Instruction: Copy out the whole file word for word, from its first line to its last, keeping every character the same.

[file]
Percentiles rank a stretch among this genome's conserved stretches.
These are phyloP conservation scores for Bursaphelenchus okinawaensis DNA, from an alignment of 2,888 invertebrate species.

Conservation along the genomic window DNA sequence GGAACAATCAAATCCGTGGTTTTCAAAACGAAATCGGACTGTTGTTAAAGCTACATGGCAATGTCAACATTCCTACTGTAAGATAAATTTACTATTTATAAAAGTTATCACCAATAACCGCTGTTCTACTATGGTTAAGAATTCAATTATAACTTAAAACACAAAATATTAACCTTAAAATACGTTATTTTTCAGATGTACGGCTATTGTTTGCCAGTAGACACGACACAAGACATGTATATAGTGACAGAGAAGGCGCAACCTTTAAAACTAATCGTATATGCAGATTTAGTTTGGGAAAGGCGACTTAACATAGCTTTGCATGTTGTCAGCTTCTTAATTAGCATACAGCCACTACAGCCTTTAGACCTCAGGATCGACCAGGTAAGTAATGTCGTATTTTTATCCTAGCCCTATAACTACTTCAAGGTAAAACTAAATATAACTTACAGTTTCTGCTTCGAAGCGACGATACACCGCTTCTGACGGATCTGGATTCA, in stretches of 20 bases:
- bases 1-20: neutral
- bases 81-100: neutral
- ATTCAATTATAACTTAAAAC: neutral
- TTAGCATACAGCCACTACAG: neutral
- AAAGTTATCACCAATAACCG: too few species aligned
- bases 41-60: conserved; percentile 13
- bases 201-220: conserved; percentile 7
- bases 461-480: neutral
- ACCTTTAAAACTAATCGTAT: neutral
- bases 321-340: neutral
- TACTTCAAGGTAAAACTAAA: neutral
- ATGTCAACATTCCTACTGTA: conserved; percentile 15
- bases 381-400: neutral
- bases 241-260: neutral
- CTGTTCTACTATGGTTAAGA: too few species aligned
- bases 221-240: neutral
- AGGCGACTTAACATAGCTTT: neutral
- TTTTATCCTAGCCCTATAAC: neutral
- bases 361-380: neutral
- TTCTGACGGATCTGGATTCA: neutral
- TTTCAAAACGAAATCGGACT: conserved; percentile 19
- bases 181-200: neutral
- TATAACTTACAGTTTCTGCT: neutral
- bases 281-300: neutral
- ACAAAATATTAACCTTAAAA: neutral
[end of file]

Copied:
Percentiles rank a stretch among this genome's conserved stretches.
These are phyloP conservation scores for Bursaphelenchus okinawaensis DNA, from an alignment of 2,888 invertebrate species.

Conservation along the genomic window DNA sequence GGAACAATCAAATCCGTGGTTTTCAAAACGAAATCGGACTGTTGTTAAAGCTACATGGCAATGTCAACATTCCTACTGTAAGATAAATTTACTATTTATAAAAGTTATCACCAATAACCGCTGTTCTACTATGGTTAAGAATTCAATTATAACTTAAAACACAAAATATTAACCTTAAAATACGTTATTTTTCAGATGTACGGCTATTGTTTGCCAGTAGACACGACACAAGACATGTATATAGTGACAGAGAAGGCGCAACCTTTAAAACTAATCGTATATGCAGATTTAGTTTGGGAAAGGCGACTTAACATAGCTTTGCATGTTGTCAGCTTCTTAATTAGCATACAGCCACTACAGCCTTTAGACCTCAGGATCGACCAGGTAAGTAATGTCGTATTTTTATCCTAGCCCTATAACTACTTCAAGGTAAAACTAAATATAACTTACAGTTTCTGCTTCGAAGCGACGATACACCGCTTCTGACGGATCTGGATTCA, in stretches of 20 bases:
- bases 1-20: neutral
- bases 81-100: neutral
- ATTCAATTATAACTTAAAAC: neutral
- TTAGCATACAGCCACTACAG: neutral
- AAAGTTATCACCAATAACCG: too few species aligned
- bases 41-60: conserved; percentile 13
- bases 201-220: conserved; percentile 7
- bases 461-480: neutral
- ACCTTTAAAACTAATCGTAT: neutral
- bases 321-340: neutral
- TACTTCAAGGTAAAACTAAA: neutral
- ATGTCAACATTCCTACTGTA: conserved; percentile 15
- bases 381-400: neutral
- bases 241-260: neutral
- CTGTTCTACTATGGTTAAGA: too few species aligned
- bases 221-240: neutral
- AGGCGACTTAACATAGCTTT: neutral
- TTTTATCCTAGCCCTATAAC: neutral
- bases 361-380: neutral
- TTCTGACGGATCTGGATTCA: neutral
- TTTCAAAACGAAATCGGACT: conserved; percentile 19
- bases 181-200: neutral
- TATAACTTACAGTTTCTGCT: neutral
- bases 281-300: neutral
- ACAAAATATTAACCTTAAAA: neutral